Russia (Friendly): In January 2018, the Russian Finance Ministry drafted a bill that would legalize “digital financial assets” stored on blockchain networks as electronic securities. The bill would define the scope of regulations on cryptocurrency, and would not prohibit trading.
Switzerland (Friendly): During 2017, Swiss ICOs raised about $550 million in funding, totaling about 14% of the global $4 billion ICO market. As a response, the Swiss Financial Market Supervisory Authority (FINMA) published ICO guidelines on February 16, 2018, under the Swiss anti-money laundering and securities laws.Many tokens are also subject to Switzerland’s favorable tax laws, which are partly responsible for the high demand for blockchain companies to base their ICOs there.
France (Neutral): In January 2018, Bruno Le Maire, the French Minister of the Economy, announced the creation of a group to develop cryptocurrency regulations. The group will be responsible for proposing guidelines and drafting regulations to prevent tax evasion, money laundering, financial crimes, and terrorist activities
Germany (Friendly/Neutral): In Germany, cryptocurrency is not considered a commodity, stock, or currency. It is classified as private money, similar to foreign currency. Thus, trading cryptocurrency in Germany is tax free for short-term gains under 600 EUR, and tax free for long-term capital gains of over one year.
Italy (Friendly): The Ministry of Economy and Finance of Italy (MEF) recently finished public consultations regarding new regulations for cryptocurrency in Italy. The MEF will aim to improve anti-money laundering laws by holding exchanges responsible to prevent illegal cryptocurrency transactions and money laundering.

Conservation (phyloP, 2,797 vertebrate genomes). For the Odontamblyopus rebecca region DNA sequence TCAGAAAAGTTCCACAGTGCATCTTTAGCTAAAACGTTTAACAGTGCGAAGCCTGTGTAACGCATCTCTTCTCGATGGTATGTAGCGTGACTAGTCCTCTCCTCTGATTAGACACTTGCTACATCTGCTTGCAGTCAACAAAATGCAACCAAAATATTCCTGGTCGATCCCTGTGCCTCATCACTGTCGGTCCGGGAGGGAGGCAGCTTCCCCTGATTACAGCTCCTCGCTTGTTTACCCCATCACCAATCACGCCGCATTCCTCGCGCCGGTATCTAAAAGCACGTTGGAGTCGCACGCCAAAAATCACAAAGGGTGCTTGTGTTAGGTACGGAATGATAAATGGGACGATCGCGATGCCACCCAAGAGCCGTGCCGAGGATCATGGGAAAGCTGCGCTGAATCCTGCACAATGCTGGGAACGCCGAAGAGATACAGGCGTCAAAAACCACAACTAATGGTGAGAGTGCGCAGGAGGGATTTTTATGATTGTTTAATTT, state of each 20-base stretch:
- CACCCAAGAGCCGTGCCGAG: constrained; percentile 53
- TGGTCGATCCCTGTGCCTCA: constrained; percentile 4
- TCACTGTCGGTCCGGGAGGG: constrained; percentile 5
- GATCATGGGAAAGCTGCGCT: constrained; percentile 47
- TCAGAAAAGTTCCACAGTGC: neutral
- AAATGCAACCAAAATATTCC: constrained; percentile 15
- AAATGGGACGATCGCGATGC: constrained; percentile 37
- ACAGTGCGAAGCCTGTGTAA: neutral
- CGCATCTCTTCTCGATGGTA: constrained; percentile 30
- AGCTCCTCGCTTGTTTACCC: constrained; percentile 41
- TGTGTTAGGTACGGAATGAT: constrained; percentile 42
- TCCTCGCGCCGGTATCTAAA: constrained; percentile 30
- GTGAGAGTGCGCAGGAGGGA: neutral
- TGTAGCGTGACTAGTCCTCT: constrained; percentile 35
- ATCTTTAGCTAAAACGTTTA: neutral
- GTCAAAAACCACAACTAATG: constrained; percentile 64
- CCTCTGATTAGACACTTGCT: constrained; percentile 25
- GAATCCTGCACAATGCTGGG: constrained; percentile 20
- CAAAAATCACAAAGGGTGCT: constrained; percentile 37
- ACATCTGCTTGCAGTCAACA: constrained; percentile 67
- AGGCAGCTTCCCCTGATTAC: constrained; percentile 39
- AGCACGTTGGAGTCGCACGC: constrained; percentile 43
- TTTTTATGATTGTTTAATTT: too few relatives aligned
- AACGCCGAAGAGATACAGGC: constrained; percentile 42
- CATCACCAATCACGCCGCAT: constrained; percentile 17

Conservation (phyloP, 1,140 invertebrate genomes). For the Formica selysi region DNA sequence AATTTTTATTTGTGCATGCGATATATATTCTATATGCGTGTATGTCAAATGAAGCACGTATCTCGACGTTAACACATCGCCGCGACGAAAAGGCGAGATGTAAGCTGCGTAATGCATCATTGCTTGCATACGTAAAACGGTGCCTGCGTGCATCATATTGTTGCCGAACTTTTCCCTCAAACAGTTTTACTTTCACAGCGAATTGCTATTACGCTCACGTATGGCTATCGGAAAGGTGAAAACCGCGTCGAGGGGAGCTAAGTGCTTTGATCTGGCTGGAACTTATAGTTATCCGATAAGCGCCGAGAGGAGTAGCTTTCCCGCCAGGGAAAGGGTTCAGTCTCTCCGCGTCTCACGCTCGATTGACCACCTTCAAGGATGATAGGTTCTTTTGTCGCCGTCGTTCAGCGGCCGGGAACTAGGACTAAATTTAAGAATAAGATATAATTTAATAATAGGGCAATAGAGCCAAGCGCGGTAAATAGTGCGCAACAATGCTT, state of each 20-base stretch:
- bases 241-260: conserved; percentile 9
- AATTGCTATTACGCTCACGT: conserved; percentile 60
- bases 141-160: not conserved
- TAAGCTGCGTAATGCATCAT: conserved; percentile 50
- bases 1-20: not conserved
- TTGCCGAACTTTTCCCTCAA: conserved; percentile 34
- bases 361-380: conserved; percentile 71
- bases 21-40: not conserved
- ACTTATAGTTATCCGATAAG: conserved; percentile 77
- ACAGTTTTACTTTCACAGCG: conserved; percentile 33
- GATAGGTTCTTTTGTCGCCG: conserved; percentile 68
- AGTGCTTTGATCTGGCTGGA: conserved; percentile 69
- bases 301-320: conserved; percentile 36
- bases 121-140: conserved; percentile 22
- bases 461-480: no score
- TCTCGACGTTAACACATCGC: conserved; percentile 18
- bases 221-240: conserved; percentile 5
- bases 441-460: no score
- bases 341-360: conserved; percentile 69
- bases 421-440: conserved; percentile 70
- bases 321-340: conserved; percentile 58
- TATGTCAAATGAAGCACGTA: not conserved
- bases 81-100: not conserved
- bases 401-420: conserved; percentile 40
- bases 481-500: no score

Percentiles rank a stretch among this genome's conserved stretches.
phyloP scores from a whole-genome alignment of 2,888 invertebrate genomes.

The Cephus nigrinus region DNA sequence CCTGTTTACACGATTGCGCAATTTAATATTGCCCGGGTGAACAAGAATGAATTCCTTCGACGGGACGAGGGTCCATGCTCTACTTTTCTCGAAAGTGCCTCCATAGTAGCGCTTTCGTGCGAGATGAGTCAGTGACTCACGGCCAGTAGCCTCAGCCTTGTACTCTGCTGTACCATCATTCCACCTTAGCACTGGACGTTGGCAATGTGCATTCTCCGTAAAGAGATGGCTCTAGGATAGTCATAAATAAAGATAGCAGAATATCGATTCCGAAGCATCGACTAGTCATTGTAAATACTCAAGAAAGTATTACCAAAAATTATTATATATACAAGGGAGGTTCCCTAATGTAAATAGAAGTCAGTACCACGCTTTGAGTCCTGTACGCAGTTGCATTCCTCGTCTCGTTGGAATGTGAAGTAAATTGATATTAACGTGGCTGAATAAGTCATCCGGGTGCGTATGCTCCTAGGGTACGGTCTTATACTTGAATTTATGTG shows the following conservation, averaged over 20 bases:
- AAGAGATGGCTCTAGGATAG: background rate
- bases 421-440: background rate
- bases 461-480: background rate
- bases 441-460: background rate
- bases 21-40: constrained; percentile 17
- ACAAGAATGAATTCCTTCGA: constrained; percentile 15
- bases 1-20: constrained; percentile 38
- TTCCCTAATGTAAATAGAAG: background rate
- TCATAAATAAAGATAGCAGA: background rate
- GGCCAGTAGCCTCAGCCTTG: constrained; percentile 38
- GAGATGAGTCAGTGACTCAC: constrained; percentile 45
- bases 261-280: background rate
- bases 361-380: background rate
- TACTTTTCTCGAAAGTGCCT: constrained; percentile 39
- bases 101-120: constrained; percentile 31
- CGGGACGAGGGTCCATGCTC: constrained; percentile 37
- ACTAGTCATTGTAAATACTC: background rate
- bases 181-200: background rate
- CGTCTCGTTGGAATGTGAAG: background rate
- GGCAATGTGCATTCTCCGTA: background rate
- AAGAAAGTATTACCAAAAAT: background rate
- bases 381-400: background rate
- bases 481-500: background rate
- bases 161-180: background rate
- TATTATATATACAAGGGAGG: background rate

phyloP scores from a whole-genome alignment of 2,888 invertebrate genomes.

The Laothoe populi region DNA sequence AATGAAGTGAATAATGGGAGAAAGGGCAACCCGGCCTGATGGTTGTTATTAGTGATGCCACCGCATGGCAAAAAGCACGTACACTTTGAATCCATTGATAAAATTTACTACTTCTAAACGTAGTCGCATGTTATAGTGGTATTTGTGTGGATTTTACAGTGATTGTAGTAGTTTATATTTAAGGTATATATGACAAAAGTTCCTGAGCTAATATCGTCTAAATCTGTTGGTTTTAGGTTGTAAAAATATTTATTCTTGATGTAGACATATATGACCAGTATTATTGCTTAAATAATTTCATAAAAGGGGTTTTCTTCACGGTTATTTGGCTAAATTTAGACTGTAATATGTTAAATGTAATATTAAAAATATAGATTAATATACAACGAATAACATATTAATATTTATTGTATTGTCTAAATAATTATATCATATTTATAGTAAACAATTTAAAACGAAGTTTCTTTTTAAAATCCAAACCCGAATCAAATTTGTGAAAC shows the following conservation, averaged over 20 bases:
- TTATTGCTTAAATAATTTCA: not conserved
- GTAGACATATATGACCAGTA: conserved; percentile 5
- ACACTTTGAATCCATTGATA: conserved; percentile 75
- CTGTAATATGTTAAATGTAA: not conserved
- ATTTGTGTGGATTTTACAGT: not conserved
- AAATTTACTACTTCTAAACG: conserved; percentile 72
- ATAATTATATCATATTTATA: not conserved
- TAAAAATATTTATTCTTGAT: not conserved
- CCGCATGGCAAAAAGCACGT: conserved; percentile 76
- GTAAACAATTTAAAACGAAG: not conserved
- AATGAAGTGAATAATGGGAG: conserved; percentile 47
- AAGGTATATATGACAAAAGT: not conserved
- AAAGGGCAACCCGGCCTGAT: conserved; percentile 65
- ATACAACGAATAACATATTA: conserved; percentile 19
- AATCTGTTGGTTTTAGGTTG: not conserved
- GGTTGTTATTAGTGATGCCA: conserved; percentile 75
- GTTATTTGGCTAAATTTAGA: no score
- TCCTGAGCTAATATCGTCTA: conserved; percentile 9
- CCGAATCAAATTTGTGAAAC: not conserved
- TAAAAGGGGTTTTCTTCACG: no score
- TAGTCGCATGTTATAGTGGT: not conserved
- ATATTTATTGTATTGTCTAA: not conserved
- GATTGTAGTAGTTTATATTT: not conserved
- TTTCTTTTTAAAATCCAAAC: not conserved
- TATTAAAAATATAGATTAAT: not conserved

Poland (Friendly/Neutral): Poland has often promoted cryptocurrency and blockchain technology. Poland is working with The Polish Blockchain Technology Accelerator, which is subsidized by the Ministry of Digitalization, to create a national cryptocurrency called Digital PLN (dPLN).
Venezuela (Friendly): In December 2017, the Venezuelan government announced Petro, its state-run, oil-backed token as a form of legal tender to pay for taxes, fees, and public necessities. The cryptocurrency entered the pre-sale phase on February 20, 2018.
Brazil (Hostile): In May 2017, Brazil set up a commission to discuss regulation of cryptocurrency. It has since held seven public hearings. In December, Brazil announced it would take the stance to prohibit the issuance of cryptocurrency in national territory, prevent its commercialization, intermediation, and acceptance as a means of payments and settlement of debts.
Mexico (Friendly): Mexico is one of the leaders in cryptocurrency exchange trading in Latin America, and has one of the largest financial technology (fintech) markets in the region. Mexico is planning to pass a bill to regulate fintech and cryptocurrency markets within the next few weeks.
South Africa (Friendly): UBU is a Universal Basic Income project that aims to significantly reduce poverty in Africa through decentralized distribution of digital currency to the poor. Projects such as UBU would provide digital currency to help people invest and earn money in nations that often suffer from poverty and hyper-inflated national currencies.
Australia (Friendly): The Australian Taxation Office (ATO) treats financial gains from trading cryptocurrency as property subject to capital gains taxes.